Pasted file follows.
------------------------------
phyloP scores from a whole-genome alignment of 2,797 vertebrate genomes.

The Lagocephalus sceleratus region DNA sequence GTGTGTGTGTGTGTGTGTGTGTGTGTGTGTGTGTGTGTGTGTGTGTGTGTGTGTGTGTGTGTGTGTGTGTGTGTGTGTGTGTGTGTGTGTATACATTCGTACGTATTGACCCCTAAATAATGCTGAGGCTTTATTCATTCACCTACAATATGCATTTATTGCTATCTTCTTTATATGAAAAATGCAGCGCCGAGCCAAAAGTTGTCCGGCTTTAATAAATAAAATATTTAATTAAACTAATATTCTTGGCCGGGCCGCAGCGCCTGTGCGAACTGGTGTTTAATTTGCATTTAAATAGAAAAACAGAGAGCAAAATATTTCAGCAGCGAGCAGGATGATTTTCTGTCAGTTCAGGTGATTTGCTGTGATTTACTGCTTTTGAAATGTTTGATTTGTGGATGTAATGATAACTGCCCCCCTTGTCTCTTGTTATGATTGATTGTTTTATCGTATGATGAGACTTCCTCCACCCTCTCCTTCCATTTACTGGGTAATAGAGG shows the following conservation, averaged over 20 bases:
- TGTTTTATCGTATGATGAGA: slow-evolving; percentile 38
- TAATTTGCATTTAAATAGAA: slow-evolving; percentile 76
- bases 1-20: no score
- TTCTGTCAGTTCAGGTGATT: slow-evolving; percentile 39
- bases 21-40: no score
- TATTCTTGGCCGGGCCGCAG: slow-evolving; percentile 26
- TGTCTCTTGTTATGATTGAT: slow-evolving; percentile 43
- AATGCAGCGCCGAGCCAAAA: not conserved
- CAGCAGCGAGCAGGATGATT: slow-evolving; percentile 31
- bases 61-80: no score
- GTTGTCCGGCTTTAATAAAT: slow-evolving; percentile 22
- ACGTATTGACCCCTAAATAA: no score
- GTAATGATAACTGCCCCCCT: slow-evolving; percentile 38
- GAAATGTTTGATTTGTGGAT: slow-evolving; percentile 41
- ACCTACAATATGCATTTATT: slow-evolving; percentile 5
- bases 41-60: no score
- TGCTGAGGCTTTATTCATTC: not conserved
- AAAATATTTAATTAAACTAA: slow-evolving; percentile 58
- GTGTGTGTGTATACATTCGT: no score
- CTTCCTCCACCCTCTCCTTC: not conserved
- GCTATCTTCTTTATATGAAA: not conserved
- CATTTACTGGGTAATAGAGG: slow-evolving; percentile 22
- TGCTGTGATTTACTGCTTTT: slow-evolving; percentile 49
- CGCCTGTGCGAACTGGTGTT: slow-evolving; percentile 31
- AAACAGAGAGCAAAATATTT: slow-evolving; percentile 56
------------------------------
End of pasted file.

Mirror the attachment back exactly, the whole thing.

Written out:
phyloP scores from a whole-genome alignment of 2,797 vertebrate genomes.

The Lagocephalus sceleratus region DNA sequence GTGTGTGTGTGTGTGTGTGTGTGTGTGTGTGTGTGTGTGTGTGTGTGTGTGTGTGTGTGTGTGTGTGTGTGTGTGTGTGTGTGTGTGTGTATACATTCGTACGTATTGACCCCTAAATAATGCTGAGGCTTTATTCATTCACCTACAATATGCATTTATTGCTATCTTCTTTATATGAAAAATGCAGCGCCGAGCCAAAAGTTGTCCGGCTTTAATAAATAAAATATTTAATTAAACTAATATTCTTGGCCGGGCCGCAGCGCCTGTGCGAACTGGTGTTTAATTTGCATTTAAATAGAAAAACAGAGAGCAAAATATTTCAGCAGCGAGCAGGATGATTTTCTGTCAGTTCAGGTGATTTGCTGTGATTTACTGCTTTTGAAATGTTTGATTTGTGGATGTAATGATAACTGCCCCCCTTGTCTCTTGTTATGATTGATTGTTTTATCGTATGATGAGACTTCCTCCACCCTCTCCTTCCATTTACTGGGTAATAGAGG shows the following conservation, averaged over 20 bases:
- TGTTTTATCGTATGATGAGA: slow-evolving; percentile 38
- TAATTTGCATTTAAATAGAA: slow-evolving; percentile 76
- bases 1-20: no score
- TTCTGTCAGTTCAGGTGATT: slow-evolving; percentile 39
- bases 21-40: no score
- TATTCTTGGCCGGGCCGCAG: slow-evolving; percentile 26
- TGTCTCTTGTTATGATTGAT: slow-evolving; percentile 43
- AATGCAGCGCCGAGCCAAAA: not conserved
- CAGCAGCGAGCAGGATGATT: slow-evolving; percentile 31
- bases 61-80: no score
- GTTGTCCGGCTTTAATAAAT: slow-evolving; percentile 22
- ACGTATTGACCCCTAAATAA: no score
- GTAATGATAACTGCCCCCCT: slow-evolving; percentile 38
- GAAATGTTTGATTTGTGGAT: slow-evolving; percentile 41
- ACCTACAATATGCATTTATT: slow-evolving; percentile 5
- bases 41-60: no score
- TGCTGAGGCTTTATTCATTC: not conserved
- AAAATATTTAATTAAACTAA: slow-evolving; percentile 58
- GTGTGTGTGTATACATTCGT: no score
- CTTCCTCCACCCTCTCCTTC: not conserved
- GCTATCTTCTTTATATGAAA: not conserved
- CATTTACTGGGTAATAGAGG: slow-evolving; percentile 22
- TGCTGTGATTTACTGCTTTT: slow-evolving; percentile 49
- CGCCTGTGCGAACTGGTGTT: slow-evolving; percentile 31
- AAACAGAGAGCAAAATATTT: slow-evolving; percentile 56